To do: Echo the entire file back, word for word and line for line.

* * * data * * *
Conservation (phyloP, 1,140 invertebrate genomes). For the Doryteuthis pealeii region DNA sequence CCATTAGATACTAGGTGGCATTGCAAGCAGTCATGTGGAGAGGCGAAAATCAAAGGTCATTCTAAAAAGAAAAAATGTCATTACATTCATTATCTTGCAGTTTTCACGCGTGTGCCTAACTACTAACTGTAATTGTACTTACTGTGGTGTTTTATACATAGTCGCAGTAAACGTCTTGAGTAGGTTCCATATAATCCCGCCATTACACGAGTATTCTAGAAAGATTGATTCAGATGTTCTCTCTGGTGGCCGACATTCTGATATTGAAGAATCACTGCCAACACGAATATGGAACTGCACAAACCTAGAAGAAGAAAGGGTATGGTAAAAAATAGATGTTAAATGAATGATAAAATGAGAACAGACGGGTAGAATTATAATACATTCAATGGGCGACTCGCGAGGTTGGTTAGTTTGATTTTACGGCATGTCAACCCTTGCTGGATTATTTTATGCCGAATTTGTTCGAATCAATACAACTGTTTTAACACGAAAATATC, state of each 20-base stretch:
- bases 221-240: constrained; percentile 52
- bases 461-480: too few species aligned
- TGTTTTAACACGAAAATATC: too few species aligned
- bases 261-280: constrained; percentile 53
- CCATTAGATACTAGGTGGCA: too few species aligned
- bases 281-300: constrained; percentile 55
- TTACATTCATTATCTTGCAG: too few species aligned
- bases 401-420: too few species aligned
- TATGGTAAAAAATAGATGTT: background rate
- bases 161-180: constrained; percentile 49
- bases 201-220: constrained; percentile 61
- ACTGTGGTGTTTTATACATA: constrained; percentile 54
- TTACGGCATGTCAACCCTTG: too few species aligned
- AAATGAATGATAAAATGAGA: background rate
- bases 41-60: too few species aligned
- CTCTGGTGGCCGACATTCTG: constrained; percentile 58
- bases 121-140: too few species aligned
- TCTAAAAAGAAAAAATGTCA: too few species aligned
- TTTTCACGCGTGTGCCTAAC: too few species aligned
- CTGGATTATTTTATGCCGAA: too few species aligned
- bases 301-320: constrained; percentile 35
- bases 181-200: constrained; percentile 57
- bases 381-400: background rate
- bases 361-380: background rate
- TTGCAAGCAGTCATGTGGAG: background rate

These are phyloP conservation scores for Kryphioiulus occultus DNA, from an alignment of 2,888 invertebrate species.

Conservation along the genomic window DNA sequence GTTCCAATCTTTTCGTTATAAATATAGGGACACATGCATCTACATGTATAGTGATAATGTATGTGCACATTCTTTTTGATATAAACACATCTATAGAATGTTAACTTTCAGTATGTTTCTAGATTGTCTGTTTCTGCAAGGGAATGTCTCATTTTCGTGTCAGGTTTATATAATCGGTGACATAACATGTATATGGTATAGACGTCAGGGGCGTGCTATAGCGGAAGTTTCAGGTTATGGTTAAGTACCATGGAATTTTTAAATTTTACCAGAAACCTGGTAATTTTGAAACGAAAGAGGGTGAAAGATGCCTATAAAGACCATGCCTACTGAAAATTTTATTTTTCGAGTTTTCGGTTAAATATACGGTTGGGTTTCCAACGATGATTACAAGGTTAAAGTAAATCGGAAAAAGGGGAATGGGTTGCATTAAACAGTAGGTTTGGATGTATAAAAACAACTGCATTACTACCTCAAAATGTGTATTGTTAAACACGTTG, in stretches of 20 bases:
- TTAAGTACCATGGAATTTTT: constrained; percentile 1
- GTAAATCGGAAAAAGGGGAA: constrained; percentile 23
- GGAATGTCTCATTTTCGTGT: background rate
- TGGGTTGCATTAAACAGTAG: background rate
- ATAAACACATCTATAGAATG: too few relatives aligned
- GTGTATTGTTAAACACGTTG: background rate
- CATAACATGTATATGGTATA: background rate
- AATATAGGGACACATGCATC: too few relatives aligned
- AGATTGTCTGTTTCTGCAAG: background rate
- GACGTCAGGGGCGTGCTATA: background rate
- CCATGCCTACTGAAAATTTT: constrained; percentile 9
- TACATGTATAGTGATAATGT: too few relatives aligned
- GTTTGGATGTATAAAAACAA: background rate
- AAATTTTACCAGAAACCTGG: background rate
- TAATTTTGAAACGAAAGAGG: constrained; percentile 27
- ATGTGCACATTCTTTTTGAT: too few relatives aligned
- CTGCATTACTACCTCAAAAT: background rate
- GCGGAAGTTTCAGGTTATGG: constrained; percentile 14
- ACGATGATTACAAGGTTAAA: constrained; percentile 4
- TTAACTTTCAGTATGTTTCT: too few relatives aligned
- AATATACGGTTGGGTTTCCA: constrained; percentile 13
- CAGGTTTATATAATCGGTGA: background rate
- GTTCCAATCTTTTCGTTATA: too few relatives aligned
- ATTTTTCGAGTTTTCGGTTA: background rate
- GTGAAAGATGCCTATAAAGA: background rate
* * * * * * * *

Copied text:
Conservation (phyloP, 1,140 invertebrate genomes). For the Doryteuthis pealeii region DNA sequence CCATTAGATACTAGGTGGCATTGCAAGCAGTCATGTGGAGAGGCGAAAATCAAAGGTCATTCTAAAAAGAAAAAATGTCATTACATTCATTATCTTGCAGTTTTCACGCGTGTGCCTAACTACTAACTGTAATTGTACTTACTGTGGTGTTTTATACATAGTCGCAGTAAACGTCTTGAGTAGGTTCCATATAATCCCGCCATTACACGAGTATTCTAGAAAGATTGATTCAGATGTTCTCTCTGGTGGCCGACATTCTGATATTGAAGAATCACTGCCAACACGAATATGGAACTGCACAAACCTAGAAGAAGAAAGGGTATGGTAAAAAATAGATGTTAAATGAATGATAAAATGAGAACAGACGGGTAGAATTATAATACATTCAATGGGCGACTCGCGAGGTTGGTTAGTTTGATTTTACGGCATGTCAACCCTTGCTGGATTATTTTATGCCGAATTTGTTCGAATCAATACAACTGTTTTAACACGAAAATATC, state of each 20-base stretch:
- bases 221-240: constrained; percentile 52
- bases 461-480: too few species aligned
- TGTTTTAACACGAAAATATC: too few species aligned
- bases 261-280: constrained; percentile 53
- CCATTAGATACTAGGTGGCA: too few species aligned
- bases 281-300: constrained; percentile 55
- TTACATTCATTATCTTGCAG: too few species aligned
- bases 401-420: too few species aligned
- TATGGTAAAAAATAGATGTT: background rate
- bases 161-180: constrained; percentile 49
- bases 201-220: constrained; percentile 61
- ACTGTGGTGTTTTATACATA: constrained; percentile 54
- TTACGGCATGTCAACCCTTG: too few species aligned
- AAATGAATGATAAAATGAGA: background rate
- bases 41-60: too few species aligned
- CTCTGGTGGCCGACATTCTG: constrained; percentile 58
- bases 121-140: too few species aligned
- TCTAAAAAGAAAAAATGTCA: too few species aligned
- TTTTCACGCGTGTGCCTAAC: too few species aligned
- CTGGATTATTTTATGCCGAA: too few species aligned
- bases 301-320: constrained; percentile 35
- bases 181-200: constrained; percentile 57
- bases 381-400: background rate
- bases 361-380: background rate
- TTGCAAGCAGTCATGTGGAG: background rate

These are phyloP conservation scores for Kryphioiulus occultus DNA, from an alignment of 2,888 invertebrate species.

Conservation along the genomic window DNA sequence GTTCCAATCTTTTCGTTATAAATATAGGGACACATGCATCTACATGTATAGTGATAATGTATGTGCACATTCTTTTTGATATAAACACATCTATAGAATGTTAACTTTCAGTATGTTTCTAGATTGTCTGTTTCTGCAAGGGAATGTCTCATTTTCGTGTCAGGTTTATATAATCGGTGACATAACATGTATATGGTATAGACGTCAGGGGCGTGCTATAGCGGAAGTTTCAGGTTATGGTTAAGTACCATGGAATTTTTAAATTTTACCAGAAACCTGGTAATTTTGAAACGAAAGAGGGTGAAAGATGCCTATAAAGACCATGCCTACTGAAAATTTTATTTTTCGAGTTTTCGGTTAAATATACGGTTGGGTTTCCAACGATGATTACAAGGTTAAAGTAAATCGGAAAAAGGGGAATGGGTTGCATTAAACAGTAGGTTTGGATGTATAAAAACAACTGCATTACTACCTCAAAATGTGTATTGTTAAACACGTTG, in stretches of 20 bases:
- TTAAGTACCATGGAATTTTT: constrained; percentile 1
- GTAAATCGGAAAAAGGGGAA: constrained; percentile 23
- GGAATGTCTCATTTTCGTGT: background rate
- TGGGTTGCATTAAACAGTAG: background rate
- ATAAACACATCTATAGAATG: too few relatives aligned
- GTGTATTGTTAAACACGTTG: background rate
- CATAACATGTATATGGTATA: background rate
- AATATAGGGACACATGCATC: too few relatives aligned
- AGATTGTCTGTTTCTGCAAG: background rate
- GACGTCAGGGGCGTGCTATA: background rate
- CCATGCCTACTGAAAATTTT: constrained; percentile 9
- TACATGTATAGTGATAATGT: too few relatives aligned
- GTTTGGATGTATAAAAACAA: background rate
- AAATTTTACCAGAAACCTGG: background rate
- TAATTTTGAAACGAAAGAGG: constrained; percentile 27
- ATGTGCACATTCTTTTTGAT: too few relatives aligned
- CTGCATTACTACCTCAAAAT: background rate
- GCGGAAGTTTCAGGTTATGG: constrained; percentile 14
- ACGATGATTACAAGGTTAAA: constrained; percentile 4
- TTAACTTTCAGTATGTTTCT: too few relatives aligned
- AATATACGGTTGGGTTTCCA: constrained; percentile 13
- CAGGTTTATATAATCGGTGA: background rate
- GTTCCAATCTTTTCGTTATA: too few relatives aligned
- ATTTTTCGAGTTTTCGGTTA: background rate
- GTGAAAGATGCCTATAAAGA: background rate